red salmonberries provided a tantalizing trailside treat that everyone enjoyed. Most of all by Walker, who went after salmonberries with bear-like enthusiasm and dexterity. While we might not have seen any elves in the woods, Elfin Cove certainly cast a spell over all of us.

 

Leg 5: Elfin Cove to Dundas Bay

Fourth of July celebrations were in full swing in Elfin Cove today, and it wouldn’t be an Alaskan Fourth without fish. Kicking off the party in the early morn were Ann, Annie, David, Ted and Morrey of Thea, all of whom went out on a fishing charter. The rest of the fleet that didn’t go fishing went into town to enjoy the annual Fourth of July Pancake Feed at the lodge. Elfin Cove’s winding boardwalk and historic houses were decked out in their finest buntings and flags, so Jordan and Al decided to dress Deception in its code flag finery to match.

The fish festivities continued with the return of Thea’s fishermen, victorious with 12 fish caught. To top it all off, Elfin Cove residents held a raucous and competitive fish toss, which required participants to toss and catch humpies at ever-increasing distances.

elfin cove

Part of Elfin Cove’s Fourth of July celebration was a fish-tossing contest where the distance increased every round.

At high tide, the Mother Goose Flotilla bid Elfin Cove a fond farewell and, destined for Dundas Bay, headed back into the fog. The fleet traveled through mist and sunshine and spotted humpback whales, sea otters, sea lions and a whole host of pelagic birds. Eventually the fleet broke through the fog and cruised into sunny Dundas Bay. With the sun pouring over the hemlock hillside, the fleet anchored for the night. After a fun and eventful day, Deception’s bakery brought hot apple pie around to each boat by dinghy to top off a July 4 that couldn’t be beat.

 

Leg 5: Dundas Bay to Swanson Harbor

When Mother Goose awoke, Dundas Bay’s evening residents, the fishing trawlers, had left, leaving the bay still and sleepy. Taking their lead, we fired up the coffeepots and weighed anchor. Ted, an artisan potter from Pennsylvania, got quite the surprise when up came Thea’s anchor covered in beautiful green clay. Most people don’t consider cleaning the anchor a trip highlight, but for Ted, Dundas Bay held something extra special.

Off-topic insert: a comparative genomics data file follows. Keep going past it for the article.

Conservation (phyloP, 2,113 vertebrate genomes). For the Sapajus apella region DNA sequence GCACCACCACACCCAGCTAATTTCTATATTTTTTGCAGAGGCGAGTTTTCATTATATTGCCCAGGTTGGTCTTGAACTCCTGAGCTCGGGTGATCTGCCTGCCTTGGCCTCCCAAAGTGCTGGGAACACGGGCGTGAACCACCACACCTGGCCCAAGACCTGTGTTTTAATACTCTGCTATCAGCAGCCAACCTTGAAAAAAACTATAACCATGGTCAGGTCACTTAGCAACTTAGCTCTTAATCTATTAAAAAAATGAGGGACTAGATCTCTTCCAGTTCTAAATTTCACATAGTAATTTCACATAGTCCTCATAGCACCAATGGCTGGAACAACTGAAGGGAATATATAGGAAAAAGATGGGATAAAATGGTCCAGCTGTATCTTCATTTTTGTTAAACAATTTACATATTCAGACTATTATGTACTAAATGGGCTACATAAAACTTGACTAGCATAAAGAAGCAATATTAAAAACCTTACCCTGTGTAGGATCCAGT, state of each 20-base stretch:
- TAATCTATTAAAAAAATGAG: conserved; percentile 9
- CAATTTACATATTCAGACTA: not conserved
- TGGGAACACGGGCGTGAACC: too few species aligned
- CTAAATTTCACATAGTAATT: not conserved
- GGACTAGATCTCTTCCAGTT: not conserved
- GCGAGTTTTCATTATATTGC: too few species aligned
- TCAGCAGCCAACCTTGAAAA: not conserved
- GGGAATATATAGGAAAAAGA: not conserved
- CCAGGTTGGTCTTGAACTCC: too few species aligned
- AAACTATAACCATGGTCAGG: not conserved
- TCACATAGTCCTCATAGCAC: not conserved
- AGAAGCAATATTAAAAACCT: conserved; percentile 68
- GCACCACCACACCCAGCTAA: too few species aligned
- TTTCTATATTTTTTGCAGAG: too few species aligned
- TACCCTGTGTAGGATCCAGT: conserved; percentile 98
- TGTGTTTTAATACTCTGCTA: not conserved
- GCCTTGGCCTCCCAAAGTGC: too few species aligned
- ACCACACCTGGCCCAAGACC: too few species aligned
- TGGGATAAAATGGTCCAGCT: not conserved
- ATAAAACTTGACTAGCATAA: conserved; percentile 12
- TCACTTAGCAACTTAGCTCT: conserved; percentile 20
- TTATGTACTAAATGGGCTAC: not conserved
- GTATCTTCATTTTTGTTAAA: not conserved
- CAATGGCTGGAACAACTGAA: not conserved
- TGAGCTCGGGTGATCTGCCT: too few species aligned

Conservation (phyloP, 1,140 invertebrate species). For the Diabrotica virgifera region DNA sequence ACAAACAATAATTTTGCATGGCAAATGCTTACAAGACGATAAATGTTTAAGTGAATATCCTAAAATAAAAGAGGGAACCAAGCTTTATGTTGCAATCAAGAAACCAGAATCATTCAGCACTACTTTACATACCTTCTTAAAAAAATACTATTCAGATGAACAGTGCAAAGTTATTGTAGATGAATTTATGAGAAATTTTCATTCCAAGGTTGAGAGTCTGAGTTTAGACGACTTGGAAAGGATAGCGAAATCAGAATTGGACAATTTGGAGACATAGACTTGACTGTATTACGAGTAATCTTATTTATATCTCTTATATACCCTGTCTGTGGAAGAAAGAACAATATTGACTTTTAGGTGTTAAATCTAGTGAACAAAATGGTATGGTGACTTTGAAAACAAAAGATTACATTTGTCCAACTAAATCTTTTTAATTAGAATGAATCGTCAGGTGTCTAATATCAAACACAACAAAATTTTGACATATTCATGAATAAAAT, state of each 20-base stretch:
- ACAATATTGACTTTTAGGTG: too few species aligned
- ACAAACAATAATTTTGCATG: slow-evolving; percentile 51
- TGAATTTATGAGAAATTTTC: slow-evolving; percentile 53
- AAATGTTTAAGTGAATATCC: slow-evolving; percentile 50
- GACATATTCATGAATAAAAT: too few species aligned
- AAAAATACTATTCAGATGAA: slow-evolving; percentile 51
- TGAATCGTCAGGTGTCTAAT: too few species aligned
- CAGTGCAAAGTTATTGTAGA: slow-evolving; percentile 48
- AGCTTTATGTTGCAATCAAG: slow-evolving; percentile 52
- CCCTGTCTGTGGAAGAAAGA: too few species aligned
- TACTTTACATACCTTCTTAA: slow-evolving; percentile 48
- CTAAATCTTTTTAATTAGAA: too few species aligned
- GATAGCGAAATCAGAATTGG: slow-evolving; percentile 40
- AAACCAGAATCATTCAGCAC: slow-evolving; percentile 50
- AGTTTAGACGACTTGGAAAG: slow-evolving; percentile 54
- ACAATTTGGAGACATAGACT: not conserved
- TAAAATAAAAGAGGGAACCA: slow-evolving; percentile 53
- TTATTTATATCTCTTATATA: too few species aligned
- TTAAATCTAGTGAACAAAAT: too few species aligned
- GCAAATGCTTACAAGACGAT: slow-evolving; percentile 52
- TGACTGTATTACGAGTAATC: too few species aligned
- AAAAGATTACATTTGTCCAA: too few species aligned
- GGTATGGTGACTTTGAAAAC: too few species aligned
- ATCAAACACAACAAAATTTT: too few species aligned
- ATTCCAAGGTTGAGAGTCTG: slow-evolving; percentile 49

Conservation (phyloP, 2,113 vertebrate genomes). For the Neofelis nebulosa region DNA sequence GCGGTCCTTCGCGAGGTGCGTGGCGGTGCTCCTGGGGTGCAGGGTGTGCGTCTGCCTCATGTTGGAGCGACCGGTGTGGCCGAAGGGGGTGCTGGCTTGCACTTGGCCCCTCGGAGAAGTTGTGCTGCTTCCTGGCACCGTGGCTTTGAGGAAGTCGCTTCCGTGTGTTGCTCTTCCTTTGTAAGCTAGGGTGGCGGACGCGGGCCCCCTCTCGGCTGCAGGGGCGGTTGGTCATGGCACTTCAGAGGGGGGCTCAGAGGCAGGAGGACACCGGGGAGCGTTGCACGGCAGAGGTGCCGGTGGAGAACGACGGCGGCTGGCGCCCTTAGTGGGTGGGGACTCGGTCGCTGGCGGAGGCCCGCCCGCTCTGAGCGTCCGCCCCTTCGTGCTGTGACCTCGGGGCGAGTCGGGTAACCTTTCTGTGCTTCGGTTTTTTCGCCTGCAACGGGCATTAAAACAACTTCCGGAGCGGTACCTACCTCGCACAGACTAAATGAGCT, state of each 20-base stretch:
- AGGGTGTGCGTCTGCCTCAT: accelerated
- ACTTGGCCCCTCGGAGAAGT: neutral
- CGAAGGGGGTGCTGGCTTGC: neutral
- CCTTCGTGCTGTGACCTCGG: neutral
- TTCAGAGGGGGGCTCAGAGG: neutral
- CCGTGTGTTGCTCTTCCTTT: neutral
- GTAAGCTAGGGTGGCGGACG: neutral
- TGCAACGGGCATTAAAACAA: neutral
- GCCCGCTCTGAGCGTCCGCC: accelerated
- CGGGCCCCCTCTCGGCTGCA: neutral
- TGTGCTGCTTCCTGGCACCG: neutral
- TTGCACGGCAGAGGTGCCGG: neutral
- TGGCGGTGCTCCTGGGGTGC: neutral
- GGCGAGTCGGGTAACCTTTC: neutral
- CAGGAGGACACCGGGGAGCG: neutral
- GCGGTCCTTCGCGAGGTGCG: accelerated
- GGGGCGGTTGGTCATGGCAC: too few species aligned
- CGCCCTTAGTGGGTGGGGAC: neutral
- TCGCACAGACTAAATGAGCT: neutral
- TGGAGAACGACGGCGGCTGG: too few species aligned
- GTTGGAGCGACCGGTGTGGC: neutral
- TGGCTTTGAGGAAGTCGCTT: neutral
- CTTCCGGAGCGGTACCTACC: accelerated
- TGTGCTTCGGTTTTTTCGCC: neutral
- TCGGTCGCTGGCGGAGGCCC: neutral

Cruising through Icy Straits, the fleet spotted porpoises and humpbacks on the horizon. As we came to the opening to Swanson Harbor, we got a very close look at a humpback sleeping near the shore. Humpbacks, like all mammals, don’t have gills and must come to the water’s surface to get oxygen. Unlike most other mammals, which live on land, cetaceans — whales, porpoises and dolphins — evolved to breathe voluntarily instead of involuntarily, to avoid accidentally breathing under water. This means whales only breathe when they consciously think, “OK, time to breathe.” When asleep, they must remain partially conscious, meaning one half of their brain is resting while the other half is regulating their breathing. This might sound like a lot of logistics for a nap, but our sleeping humpback looked very peaceful bobbing at the surface, slowly breathing huge whale breaths.

mother goose flotilla

With sea otters playing in Dundas Bay, a few of the crews took the dinghies out for a look.

The fleet pulled in to the floating docks in Swanson Harbor, the midafternoon sun heating the wooden boards under our feet. Once everyone was tied up, we were ready to go explore. Ann and Annie from Thea immediately hopped in their kayaks to go for a paddle along the shore. Walker and Grandpa Bob, our resident fishermen, got their tackle out and headed off in their dinghy with hopes of catching the big one. Meanwhile, Chris and Ashley took Deception’s kayaks out for a spin, basking in the sunshine. David, from Thea, and Ann, from Bonum Vitae, opted for a more terrestrial activity and went for a walk along the beach. Walking along a path of scraggly pickleweed and discarded mussel shells, we came upon a group of nesting black oyster catchers, all chittering loudly. That evening the Thea and Bonum Vitae crews hauled in a bunch of crab, a number of which were keepers. Time for crab dinner! The fleet went to sleep, just like our humpback, bobbing gently in the water, full and happy.

 

Leg 6: Haines to William Henry Bay

Saturday morning started out slow and easy for the Mother Goose Flotilla. Crews went up to the Haines farmers market to check out the local produce and arts scene. The Saturday market is held at the Haines fairgrounds, which is composed of a stage, a Ferris wheel and several old-timey buildings connected by a boardwalk built as a set for the movie “White Fang.” After production wrapped, Disney left the set intact and the city of Haines has used it as a charming venue for concerts, markets and the Southeast Alaska state fair ever since. Robin and Lisa, from Patos, popped into the community garden to chat with local gardeners among the flourishing fava beans, cherries and strawberries. Doug and Melinda, from Discovery, along with the Bonum Vitae brothers — Joe, Mark and David — strolled around the market and perused the wares of local vendors selling vegetables, honey and knit hats.

mother goose flotilla

In Haines, buildings left from the set of “White Fang” make a nice photo backdrop.